Why I Love Toronto Reason #285
The Haunting at the Hockey Hall Of Fame
At the bikers breakfast last Wednesday in which Ariel and I attended, Ariel came with such excitement in her face and it wasn’t just from the coffee, chocolate croissants and juice! She was so excited to tell me about her haunted Toronto Tour. She was most excited to tell me about the haunting at the Hockey Hall of Fame! I’ll start with the haunting before I go into the history of the building. Before it became a building related to hockey and attached the BCE place the Hockey Hall of Fame was a Bank of Montreal. The story is as follows. A bank Teller named Dorothy was having an affair with the bank manager who was married. After confronting her lover and being rejected by him she shot herself in the upstairs bathroom. The event happened in March of 1953. The event started with Dorothy coming in much earlier than any other Teller and going straight to the upstairs bathroom where she stayed for a period of time. Afterwards she came down and went back up to the bathroom shooting herself with the banks revolver. The original Toronto Star report at the time says she was a 19 year old and died at St. Michael’s Hospital - 22 hours after she shot herself which the Doctors called a miracle. She lived in the old Township of Islington which later became Etobicoke, with with her sister on Burnhamthrope Road - which is creepy becasue i have taken the 50 Burnhamthrope bus before. Her ghost is said to haunt the building, and many note lights going on and off as well as locked doors opening by themselves. The cleaning staff began to fear the building at night and the fear from the female bankers got so intense the bank was forced to build another washroom in the basement. Today in the Hockey Hall of Fame if something is misplaced the staff say that it was probably the doing of Dorothy.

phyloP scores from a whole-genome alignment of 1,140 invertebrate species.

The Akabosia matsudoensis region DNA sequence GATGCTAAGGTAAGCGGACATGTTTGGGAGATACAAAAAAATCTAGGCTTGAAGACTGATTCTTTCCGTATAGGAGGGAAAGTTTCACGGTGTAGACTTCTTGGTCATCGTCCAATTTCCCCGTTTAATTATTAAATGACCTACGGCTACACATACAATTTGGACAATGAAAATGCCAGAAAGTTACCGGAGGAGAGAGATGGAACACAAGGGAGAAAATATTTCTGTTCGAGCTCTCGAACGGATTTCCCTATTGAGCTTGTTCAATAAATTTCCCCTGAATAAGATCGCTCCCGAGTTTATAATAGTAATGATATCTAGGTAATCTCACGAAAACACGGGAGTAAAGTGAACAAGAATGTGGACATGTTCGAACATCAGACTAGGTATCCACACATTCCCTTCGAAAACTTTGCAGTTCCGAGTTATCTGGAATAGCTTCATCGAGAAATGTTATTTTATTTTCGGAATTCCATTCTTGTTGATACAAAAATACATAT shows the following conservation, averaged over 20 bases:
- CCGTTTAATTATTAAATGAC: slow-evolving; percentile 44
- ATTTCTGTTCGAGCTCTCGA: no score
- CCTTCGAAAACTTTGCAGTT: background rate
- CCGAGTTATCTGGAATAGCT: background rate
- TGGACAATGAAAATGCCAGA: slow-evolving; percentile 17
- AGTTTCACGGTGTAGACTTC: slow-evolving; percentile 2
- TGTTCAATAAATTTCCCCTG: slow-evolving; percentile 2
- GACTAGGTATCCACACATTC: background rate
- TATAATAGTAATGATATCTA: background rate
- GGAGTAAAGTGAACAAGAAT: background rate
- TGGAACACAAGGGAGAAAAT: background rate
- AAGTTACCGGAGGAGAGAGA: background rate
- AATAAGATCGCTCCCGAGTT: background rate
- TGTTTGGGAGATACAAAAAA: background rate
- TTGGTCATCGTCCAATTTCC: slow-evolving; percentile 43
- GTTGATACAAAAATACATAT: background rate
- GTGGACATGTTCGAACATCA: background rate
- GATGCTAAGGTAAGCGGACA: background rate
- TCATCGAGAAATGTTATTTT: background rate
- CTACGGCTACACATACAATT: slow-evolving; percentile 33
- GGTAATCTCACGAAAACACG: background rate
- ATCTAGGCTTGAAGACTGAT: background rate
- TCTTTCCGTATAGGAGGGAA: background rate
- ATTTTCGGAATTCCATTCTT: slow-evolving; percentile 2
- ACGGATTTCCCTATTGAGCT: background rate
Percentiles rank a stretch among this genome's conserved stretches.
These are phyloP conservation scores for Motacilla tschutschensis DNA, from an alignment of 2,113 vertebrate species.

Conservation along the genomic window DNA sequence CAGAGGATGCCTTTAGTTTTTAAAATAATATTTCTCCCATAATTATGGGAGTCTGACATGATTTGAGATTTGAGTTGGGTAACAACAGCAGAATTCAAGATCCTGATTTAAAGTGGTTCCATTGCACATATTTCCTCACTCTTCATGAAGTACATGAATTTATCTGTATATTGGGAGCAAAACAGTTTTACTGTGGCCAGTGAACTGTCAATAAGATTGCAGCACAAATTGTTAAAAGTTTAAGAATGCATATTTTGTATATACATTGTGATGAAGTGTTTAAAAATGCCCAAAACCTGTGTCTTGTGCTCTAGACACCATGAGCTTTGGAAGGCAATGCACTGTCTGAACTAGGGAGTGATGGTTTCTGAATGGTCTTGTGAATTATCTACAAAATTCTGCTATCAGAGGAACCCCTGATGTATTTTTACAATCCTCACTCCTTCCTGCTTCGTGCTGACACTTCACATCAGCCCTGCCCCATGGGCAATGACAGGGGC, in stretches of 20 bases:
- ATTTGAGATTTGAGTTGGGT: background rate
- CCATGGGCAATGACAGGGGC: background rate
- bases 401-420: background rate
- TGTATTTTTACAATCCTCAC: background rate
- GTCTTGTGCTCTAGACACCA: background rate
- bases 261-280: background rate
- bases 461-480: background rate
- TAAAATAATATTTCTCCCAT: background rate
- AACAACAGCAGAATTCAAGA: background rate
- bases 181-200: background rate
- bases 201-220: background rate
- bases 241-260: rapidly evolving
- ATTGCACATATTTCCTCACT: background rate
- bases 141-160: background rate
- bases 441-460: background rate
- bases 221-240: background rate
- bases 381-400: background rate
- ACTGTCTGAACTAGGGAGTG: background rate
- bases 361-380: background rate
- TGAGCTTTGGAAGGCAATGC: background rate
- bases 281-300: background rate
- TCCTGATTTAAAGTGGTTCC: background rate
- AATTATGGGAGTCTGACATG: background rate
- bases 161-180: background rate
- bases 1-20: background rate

The building itself looks creepy. Opened in 1885 by Darling (who also worked with Pearson on Convocation Hall) and Curry the beaux arts styled building remained a bank until 1983 (it was also the head office for the bank until 1949) and became the Hockey Hall of Fame in 1993. The building is also considered an example of rococo architecture. The main room in the building is the Esso Great Hall which is where all the hockey fun happens and it so happens to be the most beautiful part. It has the largest stained glass dome of its kind in Toronto which was done by Joseph McCausland and Sons. What is interesting to note about McCauslands work is the allegorical dragons guarding the gold from the eagle as well as fruits, flowers as well as the representation of the seven provinces of Canada at the time. In fact when the restoration of the building began the dome was restored by Joseph McCausland’s great-great grandson.
Other things to note, on the buildings exteriors are the arched windows of plate glass, the stone figure of Hermes, four tall piers on each side which are all detailed as well as carved masks and sculpted shields. Also not the very top at what looks to be a veranda. It is such a detailed building. But remember banks back then represented so much – power, wealth, prestige. If there is one thing you should have learned at this point of my blog is that they put so much detail into banks for that reason .
Now yes the nerd in me seems only to be mentioning the architectural and hauntings which may attract those who love architecture and ghosts. But for you hockey fans…it has hockey artifacts from all over the world, games, multimedia stations, a statues, replica of an NHL dressing room and of course the Stanley Cup.
So whether you are interested in Hockey, Architecture of Ghosts I say check out the Hockey Hall of Fame.
That Is Why I Love Toronto.
Haunted Toronto by John Robert Colombo
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